The most effective means to achieve this is by establishing and increasing the number of formalized leadership positions for Orthodox women in Orthodox synagogues. Toward that goal, I am proud to work within the Jewish Orthodox Feminist Alliance (JOFA), which recently  launched the Devorah Scholars Program, to provide funding enabling Orthodox synagogues to hire their first paid full- or part-time Orthodox women in spiritual leadership roles. This program creates opportunities for communities to have a choice as to who their spiritual leader can be. This groundbreaking opportunity is made possible by a generous grant from Micah Philanthropies, Ann & Jeremy Pava trustees.

JOFA’s Devorah Scholars Program expands opportunities for women to apply their skills to benefit Orthodox synagogues across North America that are committed to women holding paid spiritual leadership positions. In its first year, the program selected congregations in Rhode Island, Pennsylvania, New Jersey and Texas, where Devorah Scholars fulfilled a range of needs.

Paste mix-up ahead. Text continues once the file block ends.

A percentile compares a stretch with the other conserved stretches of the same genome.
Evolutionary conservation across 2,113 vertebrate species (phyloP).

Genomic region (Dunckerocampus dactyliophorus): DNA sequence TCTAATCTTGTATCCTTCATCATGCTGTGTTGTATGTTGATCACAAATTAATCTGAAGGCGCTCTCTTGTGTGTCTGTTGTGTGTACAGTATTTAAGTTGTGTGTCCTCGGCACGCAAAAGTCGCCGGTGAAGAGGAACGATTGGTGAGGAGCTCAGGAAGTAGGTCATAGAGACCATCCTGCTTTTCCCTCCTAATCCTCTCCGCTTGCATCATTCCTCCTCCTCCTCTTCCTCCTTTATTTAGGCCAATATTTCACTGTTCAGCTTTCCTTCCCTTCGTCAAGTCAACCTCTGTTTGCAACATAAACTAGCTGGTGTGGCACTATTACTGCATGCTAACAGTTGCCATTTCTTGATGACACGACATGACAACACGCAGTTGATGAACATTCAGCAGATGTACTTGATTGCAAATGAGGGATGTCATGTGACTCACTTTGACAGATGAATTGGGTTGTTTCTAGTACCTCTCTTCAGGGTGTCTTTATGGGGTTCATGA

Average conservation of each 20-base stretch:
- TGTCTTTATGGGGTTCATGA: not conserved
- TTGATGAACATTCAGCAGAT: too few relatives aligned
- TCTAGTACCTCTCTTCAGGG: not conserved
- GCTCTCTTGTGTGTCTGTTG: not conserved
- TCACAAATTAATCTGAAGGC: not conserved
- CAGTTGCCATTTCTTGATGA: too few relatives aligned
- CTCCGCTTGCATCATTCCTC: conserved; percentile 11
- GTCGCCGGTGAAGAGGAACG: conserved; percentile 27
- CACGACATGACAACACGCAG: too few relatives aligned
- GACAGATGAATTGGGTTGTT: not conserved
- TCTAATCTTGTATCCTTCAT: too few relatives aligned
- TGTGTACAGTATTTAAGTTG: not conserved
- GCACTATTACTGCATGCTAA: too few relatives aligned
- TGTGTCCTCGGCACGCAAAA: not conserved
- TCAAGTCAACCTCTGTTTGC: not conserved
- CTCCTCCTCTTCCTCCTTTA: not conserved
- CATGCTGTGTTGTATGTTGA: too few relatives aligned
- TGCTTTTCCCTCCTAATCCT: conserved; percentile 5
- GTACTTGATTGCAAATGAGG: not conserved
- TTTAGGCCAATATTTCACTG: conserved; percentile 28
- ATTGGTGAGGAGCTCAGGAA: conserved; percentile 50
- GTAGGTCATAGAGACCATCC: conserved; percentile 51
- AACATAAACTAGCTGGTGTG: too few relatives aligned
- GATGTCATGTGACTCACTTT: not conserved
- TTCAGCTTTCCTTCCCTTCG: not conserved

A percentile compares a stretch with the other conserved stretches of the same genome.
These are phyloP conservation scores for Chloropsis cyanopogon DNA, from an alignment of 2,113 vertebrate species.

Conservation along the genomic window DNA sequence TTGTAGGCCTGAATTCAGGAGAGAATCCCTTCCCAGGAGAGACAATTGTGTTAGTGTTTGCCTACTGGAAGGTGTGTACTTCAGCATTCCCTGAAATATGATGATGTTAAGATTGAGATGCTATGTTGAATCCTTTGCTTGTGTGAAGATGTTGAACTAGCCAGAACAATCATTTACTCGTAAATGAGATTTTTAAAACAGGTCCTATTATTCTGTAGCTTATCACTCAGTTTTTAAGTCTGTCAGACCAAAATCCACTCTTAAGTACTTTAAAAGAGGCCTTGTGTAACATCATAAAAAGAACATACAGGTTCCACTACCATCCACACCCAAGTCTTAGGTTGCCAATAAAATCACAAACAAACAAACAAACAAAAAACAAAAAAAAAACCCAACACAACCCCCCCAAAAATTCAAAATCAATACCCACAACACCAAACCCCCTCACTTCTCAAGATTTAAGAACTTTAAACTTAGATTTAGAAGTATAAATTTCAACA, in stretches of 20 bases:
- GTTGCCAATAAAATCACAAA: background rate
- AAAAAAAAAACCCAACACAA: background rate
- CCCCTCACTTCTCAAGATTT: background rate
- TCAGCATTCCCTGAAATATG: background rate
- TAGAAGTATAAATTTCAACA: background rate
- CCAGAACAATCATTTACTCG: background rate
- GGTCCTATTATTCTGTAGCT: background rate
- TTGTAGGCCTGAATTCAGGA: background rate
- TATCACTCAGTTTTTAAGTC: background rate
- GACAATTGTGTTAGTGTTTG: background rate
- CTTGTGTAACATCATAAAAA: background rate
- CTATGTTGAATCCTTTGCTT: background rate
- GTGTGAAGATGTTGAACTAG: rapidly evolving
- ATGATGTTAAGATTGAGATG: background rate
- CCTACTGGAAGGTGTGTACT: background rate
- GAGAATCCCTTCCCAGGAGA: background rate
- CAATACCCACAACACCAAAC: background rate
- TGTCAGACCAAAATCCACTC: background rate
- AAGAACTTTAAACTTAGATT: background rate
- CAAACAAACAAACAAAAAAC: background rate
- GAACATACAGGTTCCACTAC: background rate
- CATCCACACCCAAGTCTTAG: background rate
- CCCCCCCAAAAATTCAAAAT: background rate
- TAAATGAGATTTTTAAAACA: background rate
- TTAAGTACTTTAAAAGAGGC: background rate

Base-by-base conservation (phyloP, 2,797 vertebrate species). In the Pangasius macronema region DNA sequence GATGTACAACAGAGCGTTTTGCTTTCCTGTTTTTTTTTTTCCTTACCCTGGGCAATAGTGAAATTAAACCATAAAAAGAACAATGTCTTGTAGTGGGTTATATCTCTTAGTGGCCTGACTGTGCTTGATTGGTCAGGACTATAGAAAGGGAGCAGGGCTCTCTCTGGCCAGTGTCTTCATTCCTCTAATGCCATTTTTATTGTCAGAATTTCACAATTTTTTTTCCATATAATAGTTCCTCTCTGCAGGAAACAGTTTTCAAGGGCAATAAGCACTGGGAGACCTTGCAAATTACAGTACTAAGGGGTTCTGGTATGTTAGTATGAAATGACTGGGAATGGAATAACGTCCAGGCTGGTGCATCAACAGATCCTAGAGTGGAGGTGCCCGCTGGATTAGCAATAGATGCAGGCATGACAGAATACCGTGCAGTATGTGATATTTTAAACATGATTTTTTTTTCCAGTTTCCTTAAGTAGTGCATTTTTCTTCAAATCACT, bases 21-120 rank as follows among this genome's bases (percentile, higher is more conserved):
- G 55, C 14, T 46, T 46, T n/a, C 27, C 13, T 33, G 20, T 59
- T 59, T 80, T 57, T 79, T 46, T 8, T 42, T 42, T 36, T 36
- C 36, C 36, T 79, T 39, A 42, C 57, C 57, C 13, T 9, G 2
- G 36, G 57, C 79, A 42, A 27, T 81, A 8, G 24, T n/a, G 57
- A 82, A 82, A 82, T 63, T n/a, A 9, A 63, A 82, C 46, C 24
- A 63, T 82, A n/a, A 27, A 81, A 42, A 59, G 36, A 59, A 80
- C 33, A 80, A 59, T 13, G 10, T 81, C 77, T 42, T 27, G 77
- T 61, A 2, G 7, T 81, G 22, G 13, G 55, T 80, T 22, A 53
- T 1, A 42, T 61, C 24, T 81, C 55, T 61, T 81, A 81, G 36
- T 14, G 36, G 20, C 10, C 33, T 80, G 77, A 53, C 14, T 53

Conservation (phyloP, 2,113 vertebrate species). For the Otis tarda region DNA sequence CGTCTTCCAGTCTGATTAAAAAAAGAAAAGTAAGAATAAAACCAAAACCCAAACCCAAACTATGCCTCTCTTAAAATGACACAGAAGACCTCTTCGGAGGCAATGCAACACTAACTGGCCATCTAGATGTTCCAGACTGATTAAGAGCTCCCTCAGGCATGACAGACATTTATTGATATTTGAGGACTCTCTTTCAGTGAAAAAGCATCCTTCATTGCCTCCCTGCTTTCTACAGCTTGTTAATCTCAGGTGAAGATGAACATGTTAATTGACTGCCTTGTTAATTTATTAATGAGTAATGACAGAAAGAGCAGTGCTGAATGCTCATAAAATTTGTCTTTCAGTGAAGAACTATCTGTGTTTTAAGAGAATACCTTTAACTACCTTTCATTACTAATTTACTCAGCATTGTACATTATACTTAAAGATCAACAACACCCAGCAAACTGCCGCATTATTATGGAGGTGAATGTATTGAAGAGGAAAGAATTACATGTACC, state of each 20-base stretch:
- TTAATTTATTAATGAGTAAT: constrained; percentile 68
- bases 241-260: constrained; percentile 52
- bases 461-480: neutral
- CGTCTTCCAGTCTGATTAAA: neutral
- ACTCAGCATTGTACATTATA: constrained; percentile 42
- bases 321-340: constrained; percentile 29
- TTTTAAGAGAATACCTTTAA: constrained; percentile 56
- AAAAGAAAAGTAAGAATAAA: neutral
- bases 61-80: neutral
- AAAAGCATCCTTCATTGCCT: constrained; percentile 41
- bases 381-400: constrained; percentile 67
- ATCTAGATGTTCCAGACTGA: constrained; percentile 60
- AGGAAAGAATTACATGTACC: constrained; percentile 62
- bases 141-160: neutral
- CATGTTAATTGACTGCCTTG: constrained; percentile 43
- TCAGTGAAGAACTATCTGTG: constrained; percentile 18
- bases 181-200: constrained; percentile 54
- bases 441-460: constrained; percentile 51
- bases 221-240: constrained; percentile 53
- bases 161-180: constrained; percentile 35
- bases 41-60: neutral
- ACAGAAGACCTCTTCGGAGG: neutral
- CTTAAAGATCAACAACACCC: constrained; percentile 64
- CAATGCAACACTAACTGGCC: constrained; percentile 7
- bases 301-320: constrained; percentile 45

Ruthie Braffman Shulman, who served in the first cohort as a Devorah Scholar at the United Orthodox Synagogue in Houston, Texas, served as both director of education and engagement, and halachic consultant. Her role as a member of the synagogue’s professional leadership team was multifaceted; she led community educational programming and online current event webinars, and advised community members on halachic matters. As she explained, “to have a woman’s perspective in the synagogue is so powerful and important. There are so many topics arising in the congregational setting, and in pastoral care surrounding infertility, mikvah and women’s roles, that having a woman’s interpretation has been vital. Women are now comfortable speaking with a female clergy member in a way they haven’t been before. It is exciting that this role is now part of the fabric of the synagogue and community.”